We’re all familiar with Alma 42 and the notion that mercy can’t rob justice. I was reading this today at church and was struck by a context that often doesn’t get mentioned. In the ancient world relationships often determined actions. This meant special treatment for friends and especially relations. In Greek philosophy and plays you often see the key tension being between familial relationships and justice. The idea is that justice is what one should do if one wasn’t related. It’s the idea of being no respecter of persons. The very notion of justice in the middle east starting during this era is this more objective treatment.
Thou shalt not suffer a witch to live. (Ex. 22:18) I recently read Peter Charles Hoffer’s The Salem Witchcraft Trials: A Legal History (Univ. Press of Kansas, 1997). How could a bunch of dedicated Christians become convinced that their neighbors, some of whom were acknowledged to be fine citizens and exemplary Christians, were actually in active league with the devil to inflict harm on others? How could trials conducted by leading men of the colony solemnly conclude that dozens of men and women were in fact witches, then haul them a mile or two out of town and hang them? Right here in America? These remain troubling yet fascinating questions for most Americans, with new books on the topic coming out every year. Mormons in particular can learn something from Salem.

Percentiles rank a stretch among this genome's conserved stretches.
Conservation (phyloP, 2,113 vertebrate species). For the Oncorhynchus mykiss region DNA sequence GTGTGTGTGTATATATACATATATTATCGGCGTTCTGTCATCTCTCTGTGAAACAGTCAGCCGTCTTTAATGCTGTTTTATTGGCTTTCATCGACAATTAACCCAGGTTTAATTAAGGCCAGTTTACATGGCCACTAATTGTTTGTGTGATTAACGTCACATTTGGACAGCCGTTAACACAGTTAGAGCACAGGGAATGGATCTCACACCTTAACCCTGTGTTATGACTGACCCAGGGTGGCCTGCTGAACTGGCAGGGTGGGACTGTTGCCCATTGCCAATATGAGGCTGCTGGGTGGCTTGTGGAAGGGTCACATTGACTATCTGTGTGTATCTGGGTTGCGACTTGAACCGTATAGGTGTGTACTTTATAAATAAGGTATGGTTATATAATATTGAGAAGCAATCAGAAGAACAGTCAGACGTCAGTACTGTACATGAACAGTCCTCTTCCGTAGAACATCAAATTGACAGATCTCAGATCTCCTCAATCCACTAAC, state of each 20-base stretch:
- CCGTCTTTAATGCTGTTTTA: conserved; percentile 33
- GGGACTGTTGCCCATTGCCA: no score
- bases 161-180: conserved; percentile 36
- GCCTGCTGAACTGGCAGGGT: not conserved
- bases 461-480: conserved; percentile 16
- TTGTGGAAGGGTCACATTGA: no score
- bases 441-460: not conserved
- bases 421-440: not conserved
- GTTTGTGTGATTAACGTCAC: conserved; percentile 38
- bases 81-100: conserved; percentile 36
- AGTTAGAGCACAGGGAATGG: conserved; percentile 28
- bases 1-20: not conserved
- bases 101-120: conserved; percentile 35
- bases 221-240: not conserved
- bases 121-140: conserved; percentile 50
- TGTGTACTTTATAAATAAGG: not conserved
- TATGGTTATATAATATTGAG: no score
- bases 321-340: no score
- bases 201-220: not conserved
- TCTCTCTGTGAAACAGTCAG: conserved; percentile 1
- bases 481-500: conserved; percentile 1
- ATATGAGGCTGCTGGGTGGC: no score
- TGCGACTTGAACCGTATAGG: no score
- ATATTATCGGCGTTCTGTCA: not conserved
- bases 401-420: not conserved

I love doing close readings of scripture. The normal way to do this is reading linearly through the entire book of scripture. An other great way is to study by topic. Each helps you see things you might miss using only the other method. While I’m glad our gospel doctrine has encouraged reading all scripture, part of me kind of wishes there was something akin to the Gospel Principles class. Just with broader topics and focused on reading our key texts rather than simple answers. My goal here is to do that sort of thing with a particular focus on the Book of Mormon. It’ll take time and may follow a somewhat circuitous route. With luck I’ll make a post each week in this series. I’ll be mixing the two methods I mentioned slightly as I’ll typically pick a few texts related to the topic and then do a close reading of them. I was kind of encouraged by a recent BCC post on Nehor and Universalism. It was that best kind of post: one that made me think for several days about the mentioned passages.